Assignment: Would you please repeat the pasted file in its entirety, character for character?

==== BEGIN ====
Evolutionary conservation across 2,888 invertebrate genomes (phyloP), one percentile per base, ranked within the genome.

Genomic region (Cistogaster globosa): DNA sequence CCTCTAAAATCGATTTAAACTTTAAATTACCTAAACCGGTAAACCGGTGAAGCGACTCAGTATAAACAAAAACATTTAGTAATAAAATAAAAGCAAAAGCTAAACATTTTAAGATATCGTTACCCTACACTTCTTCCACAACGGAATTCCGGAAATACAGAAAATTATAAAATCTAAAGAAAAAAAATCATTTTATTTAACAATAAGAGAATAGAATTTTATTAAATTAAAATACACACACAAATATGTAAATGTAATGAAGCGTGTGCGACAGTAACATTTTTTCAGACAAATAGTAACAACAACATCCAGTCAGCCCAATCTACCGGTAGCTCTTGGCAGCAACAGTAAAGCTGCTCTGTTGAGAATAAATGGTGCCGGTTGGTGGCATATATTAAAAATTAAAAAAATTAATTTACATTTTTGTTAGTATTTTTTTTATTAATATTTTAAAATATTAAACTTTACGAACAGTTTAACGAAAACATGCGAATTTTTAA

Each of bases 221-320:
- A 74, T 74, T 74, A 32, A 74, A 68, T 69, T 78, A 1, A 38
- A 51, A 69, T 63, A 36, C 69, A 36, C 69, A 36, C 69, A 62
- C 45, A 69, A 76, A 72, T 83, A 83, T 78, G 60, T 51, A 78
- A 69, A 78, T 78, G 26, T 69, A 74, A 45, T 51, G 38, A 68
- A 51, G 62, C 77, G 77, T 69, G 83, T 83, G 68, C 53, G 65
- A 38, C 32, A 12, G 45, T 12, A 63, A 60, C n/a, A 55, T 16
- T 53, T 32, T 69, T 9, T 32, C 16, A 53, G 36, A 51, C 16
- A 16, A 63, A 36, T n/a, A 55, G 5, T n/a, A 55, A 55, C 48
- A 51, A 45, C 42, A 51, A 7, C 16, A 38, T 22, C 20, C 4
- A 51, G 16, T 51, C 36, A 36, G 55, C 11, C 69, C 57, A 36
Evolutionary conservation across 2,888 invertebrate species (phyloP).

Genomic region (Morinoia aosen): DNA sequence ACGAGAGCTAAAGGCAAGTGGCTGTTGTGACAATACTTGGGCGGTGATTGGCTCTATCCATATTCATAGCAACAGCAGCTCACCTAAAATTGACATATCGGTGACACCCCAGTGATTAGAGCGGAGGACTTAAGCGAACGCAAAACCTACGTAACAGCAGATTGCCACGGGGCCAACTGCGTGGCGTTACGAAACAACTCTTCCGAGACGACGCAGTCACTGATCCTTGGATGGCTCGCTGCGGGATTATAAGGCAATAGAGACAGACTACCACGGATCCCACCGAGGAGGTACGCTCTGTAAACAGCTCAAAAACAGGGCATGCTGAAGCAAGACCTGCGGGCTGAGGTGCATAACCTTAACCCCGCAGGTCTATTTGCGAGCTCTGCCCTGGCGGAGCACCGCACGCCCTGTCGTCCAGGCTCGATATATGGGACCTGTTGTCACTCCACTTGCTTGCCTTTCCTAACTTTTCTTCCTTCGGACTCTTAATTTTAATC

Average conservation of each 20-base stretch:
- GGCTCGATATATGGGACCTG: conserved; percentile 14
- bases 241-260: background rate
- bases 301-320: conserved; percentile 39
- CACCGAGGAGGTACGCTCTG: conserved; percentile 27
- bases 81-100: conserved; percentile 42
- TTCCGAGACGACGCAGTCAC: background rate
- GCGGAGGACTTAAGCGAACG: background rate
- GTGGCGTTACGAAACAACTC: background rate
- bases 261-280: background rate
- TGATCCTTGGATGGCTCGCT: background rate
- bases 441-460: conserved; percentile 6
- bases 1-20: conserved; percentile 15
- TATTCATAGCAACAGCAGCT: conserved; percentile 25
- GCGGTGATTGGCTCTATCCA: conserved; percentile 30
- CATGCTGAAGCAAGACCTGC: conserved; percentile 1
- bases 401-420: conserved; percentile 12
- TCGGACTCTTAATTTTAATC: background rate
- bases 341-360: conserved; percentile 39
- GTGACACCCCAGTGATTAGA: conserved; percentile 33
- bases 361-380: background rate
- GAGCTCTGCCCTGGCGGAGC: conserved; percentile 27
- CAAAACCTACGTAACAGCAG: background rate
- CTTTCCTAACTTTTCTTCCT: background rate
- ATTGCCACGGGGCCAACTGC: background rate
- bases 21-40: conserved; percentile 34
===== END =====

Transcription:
Evolutionary conservation across 2,888 invertebrate genomes (phyloP), one percentile per base, ranked within the genome.

Genomic region (Cistogaster globosa): DNA sequence CCTCTAAAATCGATTTAAACTTTAAATTACCTAAACCGGTAAACCGGTGAAGCGACTCAGTATAAACAAAAACATTTAGTAATAAAATAAAAGCAAAAGCTAAACATTTTAAGATATCGTTACCCTACACTTCTTCCACAACGGAATTCCGGAAATACAGAAAATTATAAAATCTAAAGAAAAAAAATCATTTTATTTAACAATAAGAGAATAGAATTTTATTAAATTAAAATACACACACAAATATGTAAATGTAATGAAGCGTGTGCGACAGTAACATTTTTTCAGACAAATAGTAACAACAACATCCAGTCAGCCCAATCTACCGGTAGCTCTTGGCAGCAACAGTAAAGCTGCTCTGTTGAGAATAAATGGTGCCGGTTGGTGGCATATATTAAAAATTAAAAAAATTAATTTACATTTTTGTTAGTATTTTTTTTATTAATATTTTAAAATATTAAACTTTACGAACAGTTTAACGAAAACATGCGAATTTTTAA

Each of bases 221-320:
- A 74, T 74, T 74, A 32, A 74, A 68, T 69, T 78, A 1, A 38
- A 51, A 69, T 63, A 36, C 69, A 36, C 69, A 36, C 69, A 62
- C 45, A 69, A 76, A 72, T 83, A 83, T 78, G 60, T 51, A 78
- A 69, A 78, T 78, G 26, T 69, A 74, A 45, T 51, G 38, A 68
- A 51, G 62, C 77, G 77, T 69, G 83, T 83, G 68, C 53, G 65
- A 38, C 32, A 12, G 45, T 12, A 63, A 60, C n/a, A 55, T 16
- T 53, T 32, T 69, T 9, T 32, C 16, A 53, G 36, A 51, C 16
- A 16, A 63, A 36, T n/a, A 55, G 5, T n/a, A 55, A 55, C 48
- A 51, A 45, C 42, A 51, A 7, C 16, A 38, T 22, C 20, C 4
- A 51, G 16, T 51, C 36, A 36, G 55, C 11, C 69, C 57, A 36
Evolutionary conservation across 2,888 invertebrate species (phyloP).

Genomic region (Morinoia aosen): DNA sequence ACGAGAGCTAAAGGCAAGTGGCTGTTGTGACAATACTTGGGCGGTGATTGGCTCTATCCATATTCATAGCAACAGCAGCTCACCTAAAATTGACATATCGGTGACACCCCAGTGATTAGAGCGGAGGACTTAAGCGAACGCAAAACCTACGTAACAGCAGATTGCCACGGGGCCAACTGCGTGGCGTTACGAAACAACTCTTCCGAGACGACGCAGTCACTGATCCTTGGATGGCTCGCTGCGGGATTATAAGGCAATAGAGACAGACTACCACGGATCCCACCGAGGAGGTACGCTCTGTAAACAGCTCAAAAACAGGGCATGCTGAAGCAAGACCTGCGGGCTGAGGTGCATAACCTTAACCCCGCAGGTCTATTTGCGAGCTCTGCCCTGGCGGAGCACCGCACGCCCTGTCGTCCAGGCTCGATATATGGGACCTGTTGTCACTCCACTTGCTTGCCTTTCCTAACTTTTCTTCCTTCGGACTCTTAATTTTAATC

Average conservation of each 20-base stretch:
- GGCTCGATATATGGGACCTG: conserved; percentile 14
- bases 241-260: background rate
- bases 301-320: conserved; percentile 39
- CACCGAGGAGGTACGCTCTG: conserved; percentile 27
- bases 81-100: conserved; percentile 42
- TTCCGAGACGACGCAGTCAC: background rate
- GCGGAGGACTTAAGCGAACG: background rate
- GTGGCGTTACGAAACAACTC: background rate
- bases 261-280: background rate
- TGATCCTTGGATGGCTCGCT: background rate
- bases 441-460: conserved; percentile 6
- bases 1-20: conserved; percentile 15
- TATTCATAGCAACAGCAGCT: conserved; percentile 25
- GCGGTGATTGGCTCTATCCA: conserved; percentile 30
- CATGCTGAAGCAAGACCTGC: conserved; percentile 1
- bases 401-420: conserved; percentile 12
- TCGGACTCTTAATTTTAATC: background rate
- bases 341-360: conserved; percentile 39
- GTGACACCCCAGTGATTAGA: conserved; percentile 33
- bases 361-380: background rate
- GAGCTCTGCCCTGGCGGAGC: conserved; percentile 27
- CAAAACCTACGTAACAGCAG: background rate
- CTTTCCTAACTTTTCTTCCT: background rate
- ATTGCCACGGGGCCAACTGC: background rate
- bases 21-40: conserved; percentile 34